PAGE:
# Here we continue in the chapter on Lean Systems

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Here we continue in the chapter on Lean Systems

Master Schedule Side story – I like to play golf and recently I have been playing golf badly (I think I need new grips because the clubs are flying out of my hand!). I called the pro to get a lesson. He said I do things that do not help in hitting the ball. In other words, I do not have a lean swing! Probably more than you want to know, but when I swing the club back I go so far back that I start to lose balance and then hit bad shots. He didn’t say it, but I will remember the phrase, “keep it lean!” Well the master schedule, or final assembly schedule, is a key feature of the lean system because it is the production plan. Let’s look at an example from the book.

Master Schedule Say over the next month it has been determined that 10,000 units of good A, 5000 units of B and 5000 units of C are needed. If there are 20 days of production in the month then on each of the 20 days: 10000/200 = 500 of A 5000/200 = 250 of B 5000/200 = 250 of C will be made. Now, in a lean system production will NOT have all 500 of A made first and then 250 of B and 250 of C. The production will be mixed and the sequence that will occur in this example is 2 of A, 1 of B and 1 of C. And then the cycle will be repeated. While this may seem odd, the costs of production are balanced across the system.

Master Schedule Again, on each day production requires 500 A, 250 B and 250 C. If you go to Microsoft Excel and put in the numbers 500, 250 and 250 in separate cells you can then call of the GCD function (the greatest common denominator function) to find the great common denominator of the three numbers. As you might guess here that number is (Other situations may not have as obvious of a result.) (If you have the 3 numbers in cells A1:A3 then in cell A4 type =GCD(a1:a3)) Dividing each of the daily production requirement amounts by the GCD gives you the amount of each good in the sequence: 500/250 = 2 of A, 250/250 = 1 of B and 250/250 = 1 of C.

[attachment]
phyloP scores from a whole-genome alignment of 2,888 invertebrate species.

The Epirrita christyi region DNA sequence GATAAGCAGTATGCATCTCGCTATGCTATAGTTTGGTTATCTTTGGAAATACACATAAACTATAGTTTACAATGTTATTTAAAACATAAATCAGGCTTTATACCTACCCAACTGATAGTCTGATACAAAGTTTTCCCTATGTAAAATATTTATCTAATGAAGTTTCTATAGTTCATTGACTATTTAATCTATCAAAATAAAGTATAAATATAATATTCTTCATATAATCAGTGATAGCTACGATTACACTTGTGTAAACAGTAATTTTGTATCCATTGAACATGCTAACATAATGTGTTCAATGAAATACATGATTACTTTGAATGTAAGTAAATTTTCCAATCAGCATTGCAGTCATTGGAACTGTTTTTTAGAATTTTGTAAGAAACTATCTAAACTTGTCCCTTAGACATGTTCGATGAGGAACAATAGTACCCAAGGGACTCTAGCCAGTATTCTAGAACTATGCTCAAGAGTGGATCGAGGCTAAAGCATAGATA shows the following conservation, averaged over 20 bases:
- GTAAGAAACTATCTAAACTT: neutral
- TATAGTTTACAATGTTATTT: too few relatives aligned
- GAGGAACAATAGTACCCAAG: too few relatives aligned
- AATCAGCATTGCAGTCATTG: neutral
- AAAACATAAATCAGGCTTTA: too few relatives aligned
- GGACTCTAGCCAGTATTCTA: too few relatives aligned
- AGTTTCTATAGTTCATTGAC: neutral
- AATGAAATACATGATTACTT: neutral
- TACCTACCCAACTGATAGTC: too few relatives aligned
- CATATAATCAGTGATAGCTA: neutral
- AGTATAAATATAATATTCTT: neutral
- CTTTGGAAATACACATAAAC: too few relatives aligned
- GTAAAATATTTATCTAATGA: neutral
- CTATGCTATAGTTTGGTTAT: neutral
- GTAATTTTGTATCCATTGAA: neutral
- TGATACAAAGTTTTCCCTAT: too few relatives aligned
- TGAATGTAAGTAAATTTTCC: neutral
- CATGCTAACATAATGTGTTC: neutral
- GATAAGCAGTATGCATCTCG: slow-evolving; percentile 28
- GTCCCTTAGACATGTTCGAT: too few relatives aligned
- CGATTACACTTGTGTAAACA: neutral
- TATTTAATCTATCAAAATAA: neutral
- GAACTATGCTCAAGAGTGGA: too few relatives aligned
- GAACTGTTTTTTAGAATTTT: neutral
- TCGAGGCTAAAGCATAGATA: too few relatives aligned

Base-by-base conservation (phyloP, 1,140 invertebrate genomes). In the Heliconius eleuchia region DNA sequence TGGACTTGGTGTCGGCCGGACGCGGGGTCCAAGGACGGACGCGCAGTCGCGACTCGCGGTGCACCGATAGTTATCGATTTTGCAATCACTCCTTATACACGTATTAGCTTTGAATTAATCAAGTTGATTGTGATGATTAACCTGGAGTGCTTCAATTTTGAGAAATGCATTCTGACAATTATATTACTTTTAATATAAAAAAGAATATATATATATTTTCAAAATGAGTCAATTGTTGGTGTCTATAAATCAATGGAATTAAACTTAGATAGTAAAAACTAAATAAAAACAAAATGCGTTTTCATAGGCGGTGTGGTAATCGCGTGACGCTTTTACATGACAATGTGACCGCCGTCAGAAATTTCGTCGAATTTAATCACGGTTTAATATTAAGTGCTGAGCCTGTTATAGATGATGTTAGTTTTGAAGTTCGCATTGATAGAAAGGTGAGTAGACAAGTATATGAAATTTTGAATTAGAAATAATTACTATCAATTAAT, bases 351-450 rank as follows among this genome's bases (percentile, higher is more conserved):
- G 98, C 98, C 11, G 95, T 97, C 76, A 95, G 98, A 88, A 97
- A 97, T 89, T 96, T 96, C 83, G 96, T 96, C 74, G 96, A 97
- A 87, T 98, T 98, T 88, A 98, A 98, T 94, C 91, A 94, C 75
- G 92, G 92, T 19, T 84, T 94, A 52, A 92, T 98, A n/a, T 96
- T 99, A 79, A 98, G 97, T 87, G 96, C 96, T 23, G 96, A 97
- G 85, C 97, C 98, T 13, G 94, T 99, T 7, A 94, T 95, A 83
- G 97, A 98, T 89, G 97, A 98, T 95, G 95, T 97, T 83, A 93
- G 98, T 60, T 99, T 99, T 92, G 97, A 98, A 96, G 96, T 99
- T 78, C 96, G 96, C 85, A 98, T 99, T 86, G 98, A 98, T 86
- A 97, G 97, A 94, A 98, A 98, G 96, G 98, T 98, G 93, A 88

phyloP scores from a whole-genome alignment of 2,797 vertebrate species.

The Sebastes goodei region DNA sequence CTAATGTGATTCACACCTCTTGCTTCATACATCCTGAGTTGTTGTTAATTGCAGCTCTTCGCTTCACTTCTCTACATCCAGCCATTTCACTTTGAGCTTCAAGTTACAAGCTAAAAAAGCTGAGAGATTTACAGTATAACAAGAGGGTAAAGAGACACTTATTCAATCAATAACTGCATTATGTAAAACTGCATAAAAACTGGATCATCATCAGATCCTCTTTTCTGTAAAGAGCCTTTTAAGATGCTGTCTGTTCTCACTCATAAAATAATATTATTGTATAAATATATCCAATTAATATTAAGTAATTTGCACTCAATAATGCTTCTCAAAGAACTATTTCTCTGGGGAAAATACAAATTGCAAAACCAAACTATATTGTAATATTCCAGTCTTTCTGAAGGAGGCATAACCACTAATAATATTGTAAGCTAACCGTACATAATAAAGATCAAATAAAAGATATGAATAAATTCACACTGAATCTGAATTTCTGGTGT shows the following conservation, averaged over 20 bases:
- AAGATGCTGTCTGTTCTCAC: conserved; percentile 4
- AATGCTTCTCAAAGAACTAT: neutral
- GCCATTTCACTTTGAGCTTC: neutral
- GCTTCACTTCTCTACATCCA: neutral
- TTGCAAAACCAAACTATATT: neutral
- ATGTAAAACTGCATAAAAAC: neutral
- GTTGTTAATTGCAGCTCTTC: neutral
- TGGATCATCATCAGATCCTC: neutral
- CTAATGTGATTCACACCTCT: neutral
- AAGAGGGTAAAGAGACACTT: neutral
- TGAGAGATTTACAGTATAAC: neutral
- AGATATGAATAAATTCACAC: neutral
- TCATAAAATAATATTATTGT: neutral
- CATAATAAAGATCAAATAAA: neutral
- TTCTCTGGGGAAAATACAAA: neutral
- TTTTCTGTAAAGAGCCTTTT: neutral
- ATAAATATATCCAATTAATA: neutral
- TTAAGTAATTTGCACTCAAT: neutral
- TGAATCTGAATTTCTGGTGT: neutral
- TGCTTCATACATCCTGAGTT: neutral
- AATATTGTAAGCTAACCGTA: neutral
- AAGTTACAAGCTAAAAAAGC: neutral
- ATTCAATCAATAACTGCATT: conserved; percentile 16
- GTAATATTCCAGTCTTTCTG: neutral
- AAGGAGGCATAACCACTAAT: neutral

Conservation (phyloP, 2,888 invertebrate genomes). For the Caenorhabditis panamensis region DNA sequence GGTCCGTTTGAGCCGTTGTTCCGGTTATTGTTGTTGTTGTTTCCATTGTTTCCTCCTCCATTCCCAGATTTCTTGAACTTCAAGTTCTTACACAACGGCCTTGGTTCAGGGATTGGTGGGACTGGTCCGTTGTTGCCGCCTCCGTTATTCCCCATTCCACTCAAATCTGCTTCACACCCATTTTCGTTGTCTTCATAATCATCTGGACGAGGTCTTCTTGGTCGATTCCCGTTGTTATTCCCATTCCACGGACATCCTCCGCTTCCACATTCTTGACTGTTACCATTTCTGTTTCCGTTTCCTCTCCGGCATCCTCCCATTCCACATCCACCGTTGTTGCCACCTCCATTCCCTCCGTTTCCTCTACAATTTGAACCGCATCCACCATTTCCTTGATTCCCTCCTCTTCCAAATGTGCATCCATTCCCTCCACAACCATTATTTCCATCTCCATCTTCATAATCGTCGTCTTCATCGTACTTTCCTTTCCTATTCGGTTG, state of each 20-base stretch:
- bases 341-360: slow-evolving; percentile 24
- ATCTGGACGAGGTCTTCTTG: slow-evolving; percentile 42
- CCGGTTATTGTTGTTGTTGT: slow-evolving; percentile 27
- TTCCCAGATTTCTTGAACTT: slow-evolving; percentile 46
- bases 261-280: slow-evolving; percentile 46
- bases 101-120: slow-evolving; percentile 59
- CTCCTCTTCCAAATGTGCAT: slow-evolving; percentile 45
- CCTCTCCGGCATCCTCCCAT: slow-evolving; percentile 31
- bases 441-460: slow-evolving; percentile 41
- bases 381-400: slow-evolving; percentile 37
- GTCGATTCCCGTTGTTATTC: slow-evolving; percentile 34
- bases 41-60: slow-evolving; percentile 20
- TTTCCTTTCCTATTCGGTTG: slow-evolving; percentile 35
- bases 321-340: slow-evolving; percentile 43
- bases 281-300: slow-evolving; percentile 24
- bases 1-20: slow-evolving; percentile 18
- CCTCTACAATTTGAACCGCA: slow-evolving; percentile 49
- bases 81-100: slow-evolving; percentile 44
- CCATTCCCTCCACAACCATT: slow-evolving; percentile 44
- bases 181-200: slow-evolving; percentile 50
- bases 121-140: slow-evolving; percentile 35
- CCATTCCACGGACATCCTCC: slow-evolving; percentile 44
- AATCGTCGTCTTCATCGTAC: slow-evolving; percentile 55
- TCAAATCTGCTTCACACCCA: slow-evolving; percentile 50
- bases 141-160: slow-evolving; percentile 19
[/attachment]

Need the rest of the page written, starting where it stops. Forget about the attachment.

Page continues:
Takt time Takt is the German word for the baton the orchestra director uses to keep the musicians on beat. In lean production it is the time between successive units of production. In a lean system the takt time should be set equal to the average demand rate of the market to match production with demand and thus minimize inventories. Takt time = time available for production divided market demand in that time. Example – say there is 420 minutes of production in a day and demand in the day is 1000 units, then takt time = 420/1000 = .42 minutes per unit. 60 seconds times .42 minutes is 25.2 seconds per unit.

Kanban Kanban is the method of production authorization and materials movement in a lean manufacturing system. Let’s define n = total number of containers in a production area D = the demand rate of the using work center C = container size in number of parts usually less than 10% of daily demand T = time for a container to complete an entire circuit, also called the lead time – there is set-up, the container is filled, may sit waiting, moved, in use and returned to be filled again. It is true that n needs to be n = (DT)/C

Kanban As an example, say demand at the next work station is 2 parts per minute and a standard container hold 25 parts. Also say it takes 100 minutes for a container to make the circuit. The number of containers needed is n = ((2)(100)/25 = 8 The maximum inventory would be the nC = DT, since the most that can happen is to have all containers full. Note if the size of the container is changed more or fewer containers might be needed, depending on the new size. Plus, if the lead time (which includes set-up) changes more or fewer containers will be needed. The author stresses lead time should be reduced so in that sense fewer containers would be needed.

Problem 2 page 118 Suppose a lean work center is being operated with a container of size 25 units and a demand rate of 100 units per hour. Also, assume it takes 180 minutes for a container to circulate. How many containers are required to operate this system? By using the formula n = DT/C, the number of containers required is: (3 × 100)/25 = 12 containers Note: 180 minutes = 3 hours  B) How much maximum inventory can accumulate? The maximum inventory is simply the container size times the number of containers: 12 x 25 = 300 units C) How many Kanban cards are needed?  Each container will have 2 Kanban cards, one production card and one withdrawal card, so 12 x 2 = 24 Kanban cards are required.

Lean Thinking Womack and Jones extended lean production to what they called lean thinking. Lean thinking has 5 elements: -specify value from the customer’s point of view -create a value stream map and remove waste -flow the product or service through the system -pull the product or service from the customer -strive for perfection, where perfection here means an affordable product or service, delivered rapidly and on time, that meets the customers’ needs.